May taunts 'laughing stock' Corbyn in PMQs clashes


Theresa May branded Labour a "laughing stock" as she mocked Jeremy Corbyn over his summer train woes.

Mrs May also poked fun at the Labour leader being outscored by "don't know" in a poll asking who would be the better Prime Minister.

Mr Corbyn used Prime Minister's Questions to warn of a "housing crisis in Britain" as he repeatedly pressed Mrs May on the issue.

Mr Corbyn became embroiled in a row with Virgin Trains last month, which erupted after the rail operator released CCTV images that appeared to show the Labour leader walking by vacant, unreserved seats before he complained on film about crowded carriages.

The Opposition leader had claimed the train service was "ram-packed" and hit back against Virgin Trains' suggestions.

During the first PMQs session since the summer recess, Mrs May said of modern Labour: "The train has left the station, the seats are all empty, the leader is on the floor - even on rolling stock they're a laughing stock."

Mr Corbyn opened the pair's exchanges by warning that the average house price in Britain is £215,000 - more than eight times the average wage.

He asked Mrs May: "Isn't the dream of home ownership for many people just that - a dream?"

The PM defended the Government's housing policy, insisting they want to help people own their first home, and claimed house-building is up under the Tories compared with the previous Labour administration.

Mr Corbyn countered by saying house-building is now 45,000 a year lower.

The Labour leader also said only one in every five council houses sold under Right to Buy is replaced, short of the Government's "one-for-one" pledge.

He pressed Mrs May to commit to "one-for-one" replacement.

The Prime Minister claimed Mr Corbyn was "wrong" and the commitment has been delivered.

Mrs May added: "I did notice you had asked all your Twitter followers what questions you should ask me this week so I thought I'd look to see what sort of responses he received.

"I have to say the first one was quite good - in fact you might want to make sure you stay sitting down for this.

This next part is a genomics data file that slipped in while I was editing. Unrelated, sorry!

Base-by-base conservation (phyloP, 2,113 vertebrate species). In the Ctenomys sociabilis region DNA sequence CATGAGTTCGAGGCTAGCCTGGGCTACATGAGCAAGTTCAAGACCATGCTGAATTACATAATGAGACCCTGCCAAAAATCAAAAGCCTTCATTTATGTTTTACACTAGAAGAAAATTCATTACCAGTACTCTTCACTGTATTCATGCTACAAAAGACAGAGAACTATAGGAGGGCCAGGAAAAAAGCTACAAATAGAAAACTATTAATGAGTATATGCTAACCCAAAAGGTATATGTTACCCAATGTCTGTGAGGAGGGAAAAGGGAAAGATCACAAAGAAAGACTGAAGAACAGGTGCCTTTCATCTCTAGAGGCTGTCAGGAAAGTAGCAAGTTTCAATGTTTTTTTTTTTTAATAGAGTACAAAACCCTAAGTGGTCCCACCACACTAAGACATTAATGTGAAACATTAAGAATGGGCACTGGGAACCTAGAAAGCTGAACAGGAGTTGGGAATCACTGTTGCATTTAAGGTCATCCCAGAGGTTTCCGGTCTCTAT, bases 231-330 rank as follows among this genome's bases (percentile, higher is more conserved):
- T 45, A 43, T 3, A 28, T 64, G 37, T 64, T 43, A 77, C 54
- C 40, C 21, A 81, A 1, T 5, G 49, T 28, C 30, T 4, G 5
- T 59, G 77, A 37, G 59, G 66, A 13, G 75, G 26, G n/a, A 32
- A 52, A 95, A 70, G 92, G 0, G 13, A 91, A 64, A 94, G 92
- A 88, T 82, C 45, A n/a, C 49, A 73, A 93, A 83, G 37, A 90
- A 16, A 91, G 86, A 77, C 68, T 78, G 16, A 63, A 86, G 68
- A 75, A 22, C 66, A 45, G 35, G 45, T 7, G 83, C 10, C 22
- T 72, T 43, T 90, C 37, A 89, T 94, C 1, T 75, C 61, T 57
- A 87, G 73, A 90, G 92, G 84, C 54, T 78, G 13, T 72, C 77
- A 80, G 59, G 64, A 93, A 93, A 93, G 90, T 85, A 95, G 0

"Lewis writes 'Does she know in a recent poll on who would make a better Prime Minister, 'Don't know' scored higher than Jeremy Corbyn?'.

"What we do know, whoever wins the Labour Party leadership, we're not going to let them anywhere near power again."

Former chancellor George Osborne joined Tory colleagues on the backbenches to watch PMQs, a far cry from his position close to David Cameron just a few weeks ago.

He saw Mr Corbyn continue to press on with his housing questions, as he warned the Citizens Advice Bureau believes one sixth of housing benefit goes to private sector landlords renting out "unsafe homes".

Mr Corbyn told Mrs May: "Do you think this really is a satisfactory state of affairs?"

The PM replied: "If you think housing benefit is actually such a bad thing, why was it when we changed the rules on housing benefit the Labour Party opposed those changes that took place?"

She said changes are taking place to allow councils to tackle bad landlords, among other measures.

Mrs May went on: "I recognise, as every Member of Parliament in this House will, the problems that people sometimes have when they're living in accommodation that is not up to the standard we would all wish to see people living in.

"That's why we're looking, changing the rules and ensuring the regulations are there."

Mr Corbyn noted: "Well, that's extremely interesting because only a year ago you voted against a Labour amendment to the Housing Bill which quite simply said all homes for rent in the private rented sector should be fit for human habitation."